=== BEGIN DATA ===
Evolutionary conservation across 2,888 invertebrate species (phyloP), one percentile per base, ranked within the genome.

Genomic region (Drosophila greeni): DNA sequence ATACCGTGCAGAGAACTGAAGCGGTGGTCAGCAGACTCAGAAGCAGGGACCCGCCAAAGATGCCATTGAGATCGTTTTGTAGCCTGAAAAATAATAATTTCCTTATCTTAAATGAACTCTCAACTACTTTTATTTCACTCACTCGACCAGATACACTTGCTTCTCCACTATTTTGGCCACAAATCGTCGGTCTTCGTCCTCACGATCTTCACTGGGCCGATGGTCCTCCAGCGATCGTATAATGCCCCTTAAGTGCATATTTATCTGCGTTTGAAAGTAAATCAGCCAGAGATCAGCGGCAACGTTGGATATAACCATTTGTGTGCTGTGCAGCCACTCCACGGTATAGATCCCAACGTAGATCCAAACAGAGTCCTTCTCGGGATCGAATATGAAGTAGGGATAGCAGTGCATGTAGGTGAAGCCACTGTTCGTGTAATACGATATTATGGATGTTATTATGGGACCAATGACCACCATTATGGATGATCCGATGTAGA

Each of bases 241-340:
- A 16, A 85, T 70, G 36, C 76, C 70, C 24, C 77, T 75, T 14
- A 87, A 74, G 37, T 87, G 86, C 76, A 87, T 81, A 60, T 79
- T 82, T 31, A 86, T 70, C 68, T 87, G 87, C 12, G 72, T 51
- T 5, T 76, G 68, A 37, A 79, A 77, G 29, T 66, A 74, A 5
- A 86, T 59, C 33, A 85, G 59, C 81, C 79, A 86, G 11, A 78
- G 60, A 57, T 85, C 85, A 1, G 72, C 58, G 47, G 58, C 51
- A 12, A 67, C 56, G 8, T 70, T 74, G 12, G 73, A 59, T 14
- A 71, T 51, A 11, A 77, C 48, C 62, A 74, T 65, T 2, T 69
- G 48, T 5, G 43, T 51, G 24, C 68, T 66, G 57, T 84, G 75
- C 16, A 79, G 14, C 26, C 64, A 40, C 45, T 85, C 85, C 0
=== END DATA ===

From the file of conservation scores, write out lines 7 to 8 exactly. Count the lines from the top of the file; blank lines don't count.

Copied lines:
- T 5, T 76, G 68, A 37, A 79, A 77, G 29, T 66, A 74, A 5
- A 86, T 59, C 33, A 85, G 59, C 81, C 79, A 86, G 11, A 78